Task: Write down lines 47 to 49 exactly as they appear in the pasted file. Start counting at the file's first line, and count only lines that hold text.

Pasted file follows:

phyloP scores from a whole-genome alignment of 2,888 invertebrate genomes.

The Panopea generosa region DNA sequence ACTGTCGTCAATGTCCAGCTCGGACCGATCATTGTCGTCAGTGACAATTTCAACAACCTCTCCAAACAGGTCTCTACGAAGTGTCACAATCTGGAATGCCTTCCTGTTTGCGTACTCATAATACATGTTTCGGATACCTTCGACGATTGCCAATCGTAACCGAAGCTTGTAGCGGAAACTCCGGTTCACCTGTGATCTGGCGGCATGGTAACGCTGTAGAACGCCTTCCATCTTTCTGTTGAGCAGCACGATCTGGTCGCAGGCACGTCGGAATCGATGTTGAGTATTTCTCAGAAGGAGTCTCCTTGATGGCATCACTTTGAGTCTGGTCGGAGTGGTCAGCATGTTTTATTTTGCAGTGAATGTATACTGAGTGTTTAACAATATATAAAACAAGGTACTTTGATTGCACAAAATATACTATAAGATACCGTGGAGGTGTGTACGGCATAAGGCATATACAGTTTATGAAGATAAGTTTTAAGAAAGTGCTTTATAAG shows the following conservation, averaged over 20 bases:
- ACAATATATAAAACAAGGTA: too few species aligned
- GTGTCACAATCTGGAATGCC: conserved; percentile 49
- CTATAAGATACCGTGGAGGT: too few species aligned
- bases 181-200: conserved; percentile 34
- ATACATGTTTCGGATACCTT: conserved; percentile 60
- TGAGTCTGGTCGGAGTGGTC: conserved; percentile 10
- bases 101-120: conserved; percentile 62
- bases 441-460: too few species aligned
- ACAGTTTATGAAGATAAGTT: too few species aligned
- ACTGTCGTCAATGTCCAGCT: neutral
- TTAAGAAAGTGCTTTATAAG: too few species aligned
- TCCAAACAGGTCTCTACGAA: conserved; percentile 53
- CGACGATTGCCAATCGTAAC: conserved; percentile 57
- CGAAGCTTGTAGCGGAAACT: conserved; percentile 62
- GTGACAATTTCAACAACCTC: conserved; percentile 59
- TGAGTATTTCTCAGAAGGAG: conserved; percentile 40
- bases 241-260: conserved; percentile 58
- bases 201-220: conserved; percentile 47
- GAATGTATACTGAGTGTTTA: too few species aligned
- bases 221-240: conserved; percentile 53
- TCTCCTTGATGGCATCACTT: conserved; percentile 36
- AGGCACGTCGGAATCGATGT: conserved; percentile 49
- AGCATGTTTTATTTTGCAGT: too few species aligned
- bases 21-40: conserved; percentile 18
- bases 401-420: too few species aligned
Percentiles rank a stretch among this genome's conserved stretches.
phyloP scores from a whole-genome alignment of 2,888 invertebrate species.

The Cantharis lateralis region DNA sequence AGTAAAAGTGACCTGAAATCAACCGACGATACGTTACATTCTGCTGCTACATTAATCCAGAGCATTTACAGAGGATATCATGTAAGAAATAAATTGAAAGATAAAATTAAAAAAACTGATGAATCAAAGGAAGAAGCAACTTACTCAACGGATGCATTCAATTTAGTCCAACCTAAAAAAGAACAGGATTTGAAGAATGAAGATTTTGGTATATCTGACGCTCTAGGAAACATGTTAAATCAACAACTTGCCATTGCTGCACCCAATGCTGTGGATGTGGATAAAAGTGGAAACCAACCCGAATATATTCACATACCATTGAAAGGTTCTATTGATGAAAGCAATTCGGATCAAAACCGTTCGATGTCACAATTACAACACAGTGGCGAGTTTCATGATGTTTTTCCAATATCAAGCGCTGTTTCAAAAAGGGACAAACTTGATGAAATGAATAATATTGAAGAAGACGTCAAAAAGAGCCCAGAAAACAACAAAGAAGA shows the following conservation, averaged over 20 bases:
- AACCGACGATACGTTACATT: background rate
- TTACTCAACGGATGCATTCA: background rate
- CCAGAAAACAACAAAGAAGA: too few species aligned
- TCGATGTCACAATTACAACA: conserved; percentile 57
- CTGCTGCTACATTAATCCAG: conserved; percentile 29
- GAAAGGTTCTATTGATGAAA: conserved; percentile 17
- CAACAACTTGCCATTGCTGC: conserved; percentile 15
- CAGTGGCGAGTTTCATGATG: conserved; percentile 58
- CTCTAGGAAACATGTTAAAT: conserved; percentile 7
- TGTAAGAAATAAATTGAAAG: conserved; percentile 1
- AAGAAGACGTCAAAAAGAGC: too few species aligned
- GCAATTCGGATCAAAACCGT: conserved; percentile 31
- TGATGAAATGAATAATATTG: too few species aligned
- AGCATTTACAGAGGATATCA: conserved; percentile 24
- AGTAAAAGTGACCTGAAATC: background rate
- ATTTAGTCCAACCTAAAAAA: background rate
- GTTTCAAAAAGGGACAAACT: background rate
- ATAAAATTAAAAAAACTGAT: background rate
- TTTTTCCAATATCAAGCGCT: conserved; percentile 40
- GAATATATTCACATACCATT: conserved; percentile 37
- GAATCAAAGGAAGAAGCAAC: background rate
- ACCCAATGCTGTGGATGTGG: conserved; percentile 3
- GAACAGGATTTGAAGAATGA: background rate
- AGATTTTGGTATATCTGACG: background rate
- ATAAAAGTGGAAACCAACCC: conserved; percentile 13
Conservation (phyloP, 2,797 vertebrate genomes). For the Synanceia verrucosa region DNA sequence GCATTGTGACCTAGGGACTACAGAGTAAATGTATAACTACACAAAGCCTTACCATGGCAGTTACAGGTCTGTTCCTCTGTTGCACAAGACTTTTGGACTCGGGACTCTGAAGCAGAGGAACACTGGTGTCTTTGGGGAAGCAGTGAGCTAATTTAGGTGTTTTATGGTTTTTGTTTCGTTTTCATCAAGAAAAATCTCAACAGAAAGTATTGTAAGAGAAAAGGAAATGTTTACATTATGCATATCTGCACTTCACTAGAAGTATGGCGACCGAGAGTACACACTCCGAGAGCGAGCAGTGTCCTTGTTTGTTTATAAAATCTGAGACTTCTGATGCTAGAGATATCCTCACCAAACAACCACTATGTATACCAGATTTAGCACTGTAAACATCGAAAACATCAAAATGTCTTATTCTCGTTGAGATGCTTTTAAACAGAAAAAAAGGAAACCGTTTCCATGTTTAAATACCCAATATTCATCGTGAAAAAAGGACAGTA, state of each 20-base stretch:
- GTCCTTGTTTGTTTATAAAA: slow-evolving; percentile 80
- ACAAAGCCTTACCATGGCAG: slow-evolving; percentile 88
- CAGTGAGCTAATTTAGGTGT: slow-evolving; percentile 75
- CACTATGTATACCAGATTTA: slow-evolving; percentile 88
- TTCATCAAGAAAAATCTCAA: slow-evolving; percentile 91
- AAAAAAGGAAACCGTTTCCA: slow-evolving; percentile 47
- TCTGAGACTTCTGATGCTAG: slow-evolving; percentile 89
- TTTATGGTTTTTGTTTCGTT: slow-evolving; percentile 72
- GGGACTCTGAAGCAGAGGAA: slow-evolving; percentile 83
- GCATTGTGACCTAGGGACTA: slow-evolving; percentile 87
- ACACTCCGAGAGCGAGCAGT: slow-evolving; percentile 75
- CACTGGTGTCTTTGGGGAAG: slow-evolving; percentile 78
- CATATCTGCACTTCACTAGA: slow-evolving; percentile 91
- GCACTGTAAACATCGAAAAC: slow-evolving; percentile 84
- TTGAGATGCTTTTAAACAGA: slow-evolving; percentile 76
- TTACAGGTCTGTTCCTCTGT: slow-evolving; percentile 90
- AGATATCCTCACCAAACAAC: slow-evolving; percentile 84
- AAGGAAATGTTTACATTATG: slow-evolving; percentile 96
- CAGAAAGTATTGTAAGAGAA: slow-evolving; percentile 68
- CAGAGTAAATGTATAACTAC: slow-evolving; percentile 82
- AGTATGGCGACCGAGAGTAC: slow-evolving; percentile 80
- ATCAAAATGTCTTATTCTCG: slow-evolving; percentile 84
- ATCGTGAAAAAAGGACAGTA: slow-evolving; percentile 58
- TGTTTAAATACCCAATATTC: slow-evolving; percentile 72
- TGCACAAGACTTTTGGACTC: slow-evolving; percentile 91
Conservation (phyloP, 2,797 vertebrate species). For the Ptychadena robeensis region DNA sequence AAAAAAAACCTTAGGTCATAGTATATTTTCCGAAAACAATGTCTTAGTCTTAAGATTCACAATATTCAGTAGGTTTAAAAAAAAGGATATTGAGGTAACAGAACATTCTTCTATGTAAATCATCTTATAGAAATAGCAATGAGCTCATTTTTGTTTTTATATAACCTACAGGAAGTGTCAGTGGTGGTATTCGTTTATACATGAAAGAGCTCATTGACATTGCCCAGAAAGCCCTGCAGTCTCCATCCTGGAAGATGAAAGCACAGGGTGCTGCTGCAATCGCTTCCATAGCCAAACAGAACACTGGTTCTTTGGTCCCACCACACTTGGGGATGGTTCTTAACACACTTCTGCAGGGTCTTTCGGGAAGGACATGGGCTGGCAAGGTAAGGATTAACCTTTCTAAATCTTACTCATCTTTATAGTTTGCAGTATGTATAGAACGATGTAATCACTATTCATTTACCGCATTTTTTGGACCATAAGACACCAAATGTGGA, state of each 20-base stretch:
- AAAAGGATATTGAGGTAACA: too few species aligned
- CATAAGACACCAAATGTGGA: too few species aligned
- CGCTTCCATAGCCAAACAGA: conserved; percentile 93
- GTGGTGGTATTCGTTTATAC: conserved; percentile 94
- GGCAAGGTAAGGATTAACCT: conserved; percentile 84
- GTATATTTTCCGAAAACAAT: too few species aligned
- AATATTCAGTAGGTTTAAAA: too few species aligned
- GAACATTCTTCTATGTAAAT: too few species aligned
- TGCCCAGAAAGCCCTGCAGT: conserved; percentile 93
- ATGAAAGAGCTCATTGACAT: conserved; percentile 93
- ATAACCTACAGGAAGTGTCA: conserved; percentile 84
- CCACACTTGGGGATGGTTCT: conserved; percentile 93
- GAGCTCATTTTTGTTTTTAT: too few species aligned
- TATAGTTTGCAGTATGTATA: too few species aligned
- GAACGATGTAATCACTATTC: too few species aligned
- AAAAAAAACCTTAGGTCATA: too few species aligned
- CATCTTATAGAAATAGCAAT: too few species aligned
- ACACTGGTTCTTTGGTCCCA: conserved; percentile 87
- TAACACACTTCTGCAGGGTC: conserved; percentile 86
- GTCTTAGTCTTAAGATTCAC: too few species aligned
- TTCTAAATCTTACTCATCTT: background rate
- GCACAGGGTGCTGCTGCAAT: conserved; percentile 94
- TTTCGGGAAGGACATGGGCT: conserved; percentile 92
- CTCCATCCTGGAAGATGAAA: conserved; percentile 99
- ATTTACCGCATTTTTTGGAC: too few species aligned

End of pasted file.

- GTTTCAAAAAGGGACAAACT: background rate
- ATAAAATTAAAAAAACTGAT: background rate
- TTTTTCCAATATCAAGCGCT: conserved; percentile 40